My Citizens, today is the second installment of our series of posts on ‘British recipes with odd names’ with the O.G. of strangely-named dishes – I speak of nothing less than the infamous and unnecessarily maligned dessert that is spotted dick!
Yes, people of all ages have been sniggering about this name for literally centuries – but American English hilarity aside, the etymological truth is far more sanguine than might otherwise be assumed. Allow the Mufti of Magnificence, the Emir of Etymology – YOUR TFD! – to show you the one true path of gastronomic history and one hell of a delicious recipe to boot!
Mentioning this pudding to people unfamiliar with British food always generates great amusement. Its etymology is indeed the culprit, though an entirely innocent explanation can be provided: ‘dick’ is simply an old dialect pronunciation of ‘dough’, just like ‘duff’ in plum duff. Spotted dick (also known as “spotted dog” or “railway cake”) is a traditional British pudding, traditionally made with suet and dried fruit (usually currants or raisins) and often served with custard.
While “spotted” is a clear reference to the dried fruit in the pudding (which resemble spots), “dick” and “dog” were dialectal terms widely used for pudding, from the same etymology as “dough” (i.e., the modern equivalent name would be “spotted pudding”). In late 19th century Huddersfield, for instance, a glossary of local terms described: “Dick, plain pudding. If with treacle sauce, treacle dick.”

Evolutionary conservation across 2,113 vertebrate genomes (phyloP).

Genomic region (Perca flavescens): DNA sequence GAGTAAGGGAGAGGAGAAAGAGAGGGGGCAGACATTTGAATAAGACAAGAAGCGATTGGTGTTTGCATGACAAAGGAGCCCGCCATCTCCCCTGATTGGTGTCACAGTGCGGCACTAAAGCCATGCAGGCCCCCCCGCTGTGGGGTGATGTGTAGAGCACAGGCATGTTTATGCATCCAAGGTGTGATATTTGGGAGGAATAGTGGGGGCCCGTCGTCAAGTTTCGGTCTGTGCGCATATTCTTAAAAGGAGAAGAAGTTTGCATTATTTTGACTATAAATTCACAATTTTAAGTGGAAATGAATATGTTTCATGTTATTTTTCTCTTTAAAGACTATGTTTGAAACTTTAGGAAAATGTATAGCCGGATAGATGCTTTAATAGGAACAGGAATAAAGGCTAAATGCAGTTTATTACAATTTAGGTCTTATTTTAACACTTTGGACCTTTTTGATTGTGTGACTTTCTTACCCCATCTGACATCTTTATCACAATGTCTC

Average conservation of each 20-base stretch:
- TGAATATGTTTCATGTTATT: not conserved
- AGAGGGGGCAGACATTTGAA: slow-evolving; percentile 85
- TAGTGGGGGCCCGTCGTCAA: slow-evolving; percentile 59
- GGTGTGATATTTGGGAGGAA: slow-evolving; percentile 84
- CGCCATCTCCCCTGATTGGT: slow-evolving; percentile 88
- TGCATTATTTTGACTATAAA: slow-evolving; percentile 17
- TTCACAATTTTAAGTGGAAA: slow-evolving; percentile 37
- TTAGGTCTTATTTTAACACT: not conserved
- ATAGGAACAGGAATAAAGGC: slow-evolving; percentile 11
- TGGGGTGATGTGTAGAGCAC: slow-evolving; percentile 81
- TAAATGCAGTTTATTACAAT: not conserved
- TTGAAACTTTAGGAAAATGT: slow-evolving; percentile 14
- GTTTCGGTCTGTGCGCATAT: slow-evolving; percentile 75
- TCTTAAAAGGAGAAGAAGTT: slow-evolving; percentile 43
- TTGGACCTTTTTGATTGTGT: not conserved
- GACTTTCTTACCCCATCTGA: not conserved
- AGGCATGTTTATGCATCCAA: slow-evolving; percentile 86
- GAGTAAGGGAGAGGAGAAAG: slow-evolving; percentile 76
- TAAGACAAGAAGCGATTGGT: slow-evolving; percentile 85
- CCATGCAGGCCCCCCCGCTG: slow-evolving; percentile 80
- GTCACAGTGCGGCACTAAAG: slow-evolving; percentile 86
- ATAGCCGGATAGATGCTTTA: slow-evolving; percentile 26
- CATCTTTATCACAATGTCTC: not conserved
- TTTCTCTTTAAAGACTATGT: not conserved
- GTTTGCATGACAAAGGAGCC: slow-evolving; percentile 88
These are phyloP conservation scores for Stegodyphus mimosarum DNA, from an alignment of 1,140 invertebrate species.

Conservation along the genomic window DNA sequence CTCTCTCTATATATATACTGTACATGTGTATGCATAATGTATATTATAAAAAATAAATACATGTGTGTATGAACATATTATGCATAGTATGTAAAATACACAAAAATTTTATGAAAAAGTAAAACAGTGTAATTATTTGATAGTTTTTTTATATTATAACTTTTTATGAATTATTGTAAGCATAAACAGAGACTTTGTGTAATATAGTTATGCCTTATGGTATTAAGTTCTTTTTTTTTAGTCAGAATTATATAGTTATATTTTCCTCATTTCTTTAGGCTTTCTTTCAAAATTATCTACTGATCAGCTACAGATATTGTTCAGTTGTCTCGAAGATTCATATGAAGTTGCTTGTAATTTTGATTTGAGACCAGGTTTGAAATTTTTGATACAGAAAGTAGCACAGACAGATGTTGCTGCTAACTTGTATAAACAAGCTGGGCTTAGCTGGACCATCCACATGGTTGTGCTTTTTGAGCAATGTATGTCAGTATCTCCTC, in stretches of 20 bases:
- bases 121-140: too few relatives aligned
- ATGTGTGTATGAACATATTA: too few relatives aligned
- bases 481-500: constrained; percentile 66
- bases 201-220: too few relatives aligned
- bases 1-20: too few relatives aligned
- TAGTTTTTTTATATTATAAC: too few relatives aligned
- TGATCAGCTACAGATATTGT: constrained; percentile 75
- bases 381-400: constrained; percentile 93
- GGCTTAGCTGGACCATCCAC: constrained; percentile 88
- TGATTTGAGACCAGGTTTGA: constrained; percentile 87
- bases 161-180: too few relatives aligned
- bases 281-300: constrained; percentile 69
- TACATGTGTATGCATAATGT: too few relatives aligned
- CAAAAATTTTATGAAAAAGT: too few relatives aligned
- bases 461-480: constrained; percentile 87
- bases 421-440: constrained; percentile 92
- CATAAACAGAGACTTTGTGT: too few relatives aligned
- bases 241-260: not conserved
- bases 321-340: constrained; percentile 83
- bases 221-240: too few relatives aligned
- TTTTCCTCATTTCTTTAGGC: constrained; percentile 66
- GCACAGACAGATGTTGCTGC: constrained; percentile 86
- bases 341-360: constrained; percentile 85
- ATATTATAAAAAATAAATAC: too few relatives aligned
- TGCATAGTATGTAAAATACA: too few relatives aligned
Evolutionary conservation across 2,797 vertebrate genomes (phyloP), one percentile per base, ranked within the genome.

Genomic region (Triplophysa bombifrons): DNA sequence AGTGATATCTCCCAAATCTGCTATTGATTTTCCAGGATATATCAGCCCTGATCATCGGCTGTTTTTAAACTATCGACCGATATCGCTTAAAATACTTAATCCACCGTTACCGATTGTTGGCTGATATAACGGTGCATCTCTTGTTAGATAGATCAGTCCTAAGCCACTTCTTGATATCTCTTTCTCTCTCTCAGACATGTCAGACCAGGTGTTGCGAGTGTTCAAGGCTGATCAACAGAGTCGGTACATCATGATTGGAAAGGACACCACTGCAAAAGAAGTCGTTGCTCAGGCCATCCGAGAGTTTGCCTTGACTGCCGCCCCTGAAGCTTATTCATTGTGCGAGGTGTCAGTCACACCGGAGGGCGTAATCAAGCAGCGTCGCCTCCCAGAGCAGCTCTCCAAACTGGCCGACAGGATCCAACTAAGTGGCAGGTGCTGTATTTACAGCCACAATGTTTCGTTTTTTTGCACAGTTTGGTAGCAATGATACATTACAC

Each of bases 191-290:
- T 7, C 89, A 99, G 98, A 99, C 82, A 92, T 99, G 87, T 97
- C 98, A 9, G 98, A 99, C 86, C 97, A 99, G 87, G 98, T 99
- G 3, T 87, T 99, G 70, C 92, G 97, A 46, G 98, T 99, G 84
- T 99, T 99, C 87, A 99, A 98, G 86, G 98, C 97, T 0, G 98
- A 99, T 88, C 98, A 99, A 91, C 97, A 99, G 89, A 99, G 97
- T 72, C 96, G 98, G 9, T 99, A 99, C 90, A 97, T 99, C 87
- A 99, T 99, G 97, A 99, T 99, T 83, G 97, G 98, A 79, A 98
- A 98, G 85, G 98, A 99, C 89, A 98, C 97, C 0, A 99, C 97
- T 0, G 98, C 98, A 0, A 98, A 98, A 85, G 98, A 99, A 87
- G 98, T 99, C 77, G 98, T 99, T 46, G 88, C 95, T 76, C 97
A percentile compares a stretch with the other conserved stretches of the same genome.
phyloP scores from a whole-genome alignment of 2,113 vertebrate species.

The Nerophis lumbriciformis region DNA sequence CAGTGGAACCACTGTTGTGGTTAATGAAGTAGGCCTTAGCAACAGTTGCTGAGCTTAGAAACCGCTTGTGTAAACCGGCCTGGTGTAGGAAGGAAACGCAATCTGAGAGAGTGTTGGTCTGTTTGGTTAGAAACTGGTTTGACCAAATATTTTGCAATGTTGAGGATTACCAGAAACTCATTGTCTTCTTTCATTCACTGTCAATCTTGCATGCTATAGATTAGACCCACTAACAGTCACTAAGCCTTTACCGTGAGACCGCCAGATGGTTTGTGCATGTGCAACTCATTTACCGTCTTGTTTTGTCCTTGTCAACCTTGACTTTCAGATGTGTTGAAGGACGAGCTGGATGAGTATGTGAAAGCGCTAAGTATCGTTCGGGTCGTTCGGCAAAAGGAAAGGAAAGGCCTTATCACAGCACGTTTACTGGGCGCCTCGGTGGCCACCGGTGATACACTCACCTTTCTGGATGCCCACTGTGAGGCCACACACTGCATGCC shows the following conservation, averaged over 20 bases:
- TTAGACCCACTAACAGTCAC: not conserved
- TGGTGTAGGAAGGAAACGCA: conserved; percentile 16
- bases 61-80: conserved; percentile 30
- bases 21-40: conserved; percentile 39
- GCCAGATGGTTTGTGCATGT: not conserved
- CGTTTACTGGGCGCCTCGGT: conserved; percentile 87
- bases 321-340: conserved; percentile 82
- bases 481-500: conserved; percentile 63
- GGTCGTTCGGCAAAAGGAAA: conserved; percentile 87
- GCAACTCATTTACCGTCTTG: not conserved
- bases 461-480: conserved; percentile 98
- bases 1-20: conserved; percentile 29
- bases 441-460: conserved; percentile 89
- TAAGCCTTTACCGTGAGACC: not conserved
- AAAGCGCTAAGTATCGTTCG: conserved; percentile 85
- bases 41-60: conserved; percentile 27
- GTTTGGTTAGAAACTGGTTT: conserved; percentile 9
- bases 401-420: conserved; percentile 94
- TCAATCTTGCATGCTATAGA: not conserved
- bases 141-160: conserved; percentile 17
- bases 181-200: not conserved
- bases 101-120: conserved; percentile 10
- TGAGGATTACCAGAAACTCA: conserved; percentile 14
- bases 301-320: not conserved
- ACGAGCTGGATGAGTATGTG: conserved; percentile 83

The dish is first attested in Alexis Soyer’s The modern Housewife or ménagère, published in 1849, in which he described a recipe for “Plum Bolster, or Spotted Dick. The name “spotted dog” first appeared in 1855, in C.M. Smith’s “Working-men’s Way in the World” where it was described as a “very marly species of plum-pudding”. This name, along with “railway cake”, is most common in Ireland where it is made more similar to a soda bread loaf with the addition of currants.
The Pall Mall Gazette reported in 1892 that “the Kilburn Sisters … daily satisfied hundreds of dockers with…Spotted Dick” – proof that by the 19th century, double entendres using this name were already in mainstream use (one might argue that this was indeed subtly calling out the Killburn Sisters as whores and the dock workers as having venereal disease – or perhaps that is just the sick mind of TFD at work…).
The name has indeed long been a source of amusement and double entendres; reportedly restaurant staff in the Houses of Parliament decided to rename it “Spotted Richard” so it was “less likely to cause a stir”.
There is a long and proud history in Britain of comparing the term ‘pudding’ to the male genitalia (sorry, bad pun), as noted in this fascinating article from inews.co.uk:
‘Pudding’ comes from the Middle English ‘poding’ and the Old French ‘boudin’, both of which mean a sausage, so it should come as absolutely no surprise that ‘pudding’ has been common slang for the penis since at least the fifteenth century (Green, 2010); as this jolly song attests:
“Will ye have of the podynges cum out of the Panne
No I will have a podyng that grows out of a man
for he may helpe me at my need
Therfore I pray you now let me spede” (succeed)